...and that would be a first for Microsoft. +1 funny for you. That was a joke, wasn't it?

as was pointed out in a recent article, they're in the business of selling licenses, not software. They found out they need to license something that actually *works* in order for people to buy it.

My theory is that Firefox will ultimately kill windows, if not Microsoft itself. Once the mass consumer market finally realize they don't really need anything but a browser and that OS's don't matter, I don't see where Microsoft will really matter. I thought netbooks would finally break this open, and they still might, but long term the migration to the cloud has Google and not Microsoft written all over it.

Re:Credit where its due (1)

BradleyUffner (103496) | more than 5 years ago | (#27144957)

"My theory is that Firefox will ultimately kill windows, if not Microsoft itself."

That's like saying tires are going to replace cars, it doesn't make any sense.

Faster?? (0)

Anonymous Coward | more than 5 years ago | (#27144651)

So then why is my system so damned IO bottlenecked? I have a hard drive with a rating of 5.9 which is CONSTANTLY in use by the OS, by the process "system" which can't be killed. The problem is not there in XP or Ubuntu or... It's even better on the laptop because the fucking OS doesn't give a chance for the disk to spin down. Great for battery life. Applications LAG LAG LAG LAG when launching because the disk is more bogged down than low flow toilet after several pizzas... Index service, or shadow copy; I don't give a fuck unless it's indexing the shadow copy of my girlfriend's ass.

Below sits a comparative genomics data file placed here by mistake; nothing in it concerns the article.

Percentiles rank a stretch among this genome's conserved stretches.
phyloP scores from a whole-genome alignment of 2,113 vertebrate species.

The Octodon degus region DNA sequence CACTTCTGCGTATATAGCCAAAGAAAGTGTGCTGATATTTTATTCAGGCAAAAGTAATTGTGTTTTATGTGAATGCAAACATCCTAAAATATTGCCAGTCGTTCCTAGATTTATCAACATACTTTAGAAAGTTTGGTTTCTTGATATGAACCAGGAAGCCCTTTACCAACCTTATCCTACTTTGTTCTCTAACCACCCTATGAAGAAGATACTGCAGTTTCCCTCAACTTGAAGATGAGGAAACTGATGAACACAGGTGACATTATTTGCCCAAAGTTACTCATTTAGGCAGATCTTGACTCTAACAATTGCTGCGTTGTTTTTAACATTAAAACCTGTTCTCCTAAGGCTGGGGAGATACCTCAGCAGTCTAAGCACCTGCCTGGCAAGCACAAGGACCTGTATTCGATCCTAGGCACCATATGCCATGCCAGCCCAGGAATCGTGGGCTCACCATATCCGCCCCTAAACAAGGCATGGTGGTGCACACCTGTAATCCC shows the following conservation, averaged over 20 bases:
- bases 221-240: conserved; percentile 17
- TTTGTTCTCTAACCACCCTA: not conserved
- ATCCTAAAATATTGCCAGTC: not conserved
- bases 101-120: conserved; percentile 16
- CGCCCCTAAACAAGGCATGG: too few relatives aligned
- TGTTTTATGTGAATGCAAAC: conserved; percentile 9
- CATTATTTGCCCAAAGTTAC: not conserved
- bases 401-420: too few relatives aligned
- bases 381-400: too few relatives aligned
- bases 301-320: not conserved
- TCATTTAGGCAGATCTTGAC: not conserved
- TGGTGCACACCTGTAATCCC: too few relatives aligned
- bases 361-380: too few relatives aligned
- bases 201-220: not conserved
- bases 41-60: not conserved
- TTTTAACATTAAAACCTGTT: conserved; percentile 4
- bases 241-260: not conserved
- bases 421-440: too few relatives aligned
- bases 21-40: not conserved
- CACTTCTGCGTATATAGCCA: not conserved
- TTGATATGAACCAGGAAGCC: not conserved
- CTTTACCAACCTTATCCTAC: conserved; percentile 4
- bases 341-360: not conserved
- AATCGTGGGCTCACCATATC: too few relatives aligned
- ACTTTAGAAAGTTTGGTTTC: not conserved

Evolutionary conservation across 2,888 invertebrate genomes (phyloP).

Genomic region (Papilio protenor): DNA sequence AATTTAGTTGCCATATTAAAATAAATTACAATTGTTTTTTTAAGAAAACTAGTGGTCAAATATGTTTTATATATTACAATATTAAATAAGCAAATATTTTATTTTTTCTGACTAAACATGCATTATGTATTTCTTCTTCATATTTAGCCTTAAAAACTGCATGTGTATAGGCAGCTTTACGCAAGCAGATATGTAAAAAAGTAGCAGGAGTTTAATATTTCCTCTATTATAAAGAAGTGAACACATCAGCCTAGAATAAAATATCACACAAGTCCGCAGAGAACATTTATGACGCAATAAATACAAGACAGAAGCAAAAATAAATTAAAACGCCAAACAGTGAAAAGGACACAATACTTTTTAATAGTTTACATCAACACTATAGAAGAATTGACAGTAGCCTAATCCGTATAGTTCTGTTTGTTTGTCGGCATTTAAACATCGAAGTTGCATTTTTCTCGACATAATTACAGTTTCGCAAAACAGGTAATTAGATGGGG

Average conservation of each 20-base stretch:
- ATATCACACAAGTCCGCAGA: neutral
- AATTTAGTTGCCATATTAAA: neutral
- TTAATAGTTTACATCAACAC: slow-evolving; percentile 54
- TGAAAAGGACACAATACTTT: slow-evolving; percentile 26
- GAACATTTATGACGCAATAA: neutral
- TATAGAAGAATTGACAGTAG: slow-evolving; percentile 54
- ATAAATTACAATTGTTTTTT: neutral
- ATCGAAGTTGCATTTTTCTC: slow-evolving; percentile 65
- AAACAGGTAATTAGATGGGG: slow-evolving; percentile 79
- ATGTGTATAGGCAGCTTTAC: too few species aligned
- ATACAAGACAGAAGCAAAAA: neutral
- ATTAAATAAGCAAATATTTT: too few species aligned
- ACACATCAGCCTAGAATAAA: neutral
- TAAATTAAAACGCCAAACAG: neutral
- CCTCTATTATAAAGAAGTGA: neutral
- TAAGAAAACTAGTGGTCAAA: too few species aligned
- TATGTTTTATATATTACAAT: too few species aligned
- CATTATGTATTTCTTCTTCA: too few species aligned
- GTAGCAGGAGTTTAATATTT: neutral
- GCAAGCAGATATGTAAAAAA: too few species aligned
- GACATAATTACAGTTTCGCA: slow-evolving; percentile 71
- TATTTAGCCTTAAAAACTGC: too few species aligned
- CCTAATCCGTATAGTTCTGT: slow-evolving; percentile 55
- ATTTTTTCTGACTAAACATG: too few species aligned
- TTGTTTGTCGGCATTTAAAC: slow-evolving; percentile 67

Re:Faster?? (0)

Anonymous Coward | more than 5 years ago | (#27144785)

My guess is because you're full of shit and you are a moron who has no idea what he is actually talking about.

OK, so we fucked up. It's good now, really! (5, Funny)

Trip6 (1184883) | more than 5 years ago | (#27144679)

MS deigns to send the message that they care about the customer and the community. It would have been nice if they did that the last time. Sorry, I'm already on OSX.

Re:OK, so we fucked up. It's good now, really! (-1, Flamebait)

Anonymous Coward | more than 5 years ago | (#27144881)

no one gives a fuck what you do. fuck, we wouldn't even care if you died.

Re:OK, so we fucked up. It's good now, really! (-1, Flamebait)

Anonymous Coward | more than 5 years ago | (#27145143)

Well there would be on less apple fag on the internet. I'd be happy..

I always wonder.. could MS get any more successful? I think they should just give up so that the linux can get some marketshare.I mean Linsux sure as hell cant win on their own. Or maybe MS can throw some cash like they did with Apache to help them out...

Re:OK, so we fucked up. It's good now, really! (2, Insightful)

DJRumpy (1345787) | more than 5 years ago | (#27144933)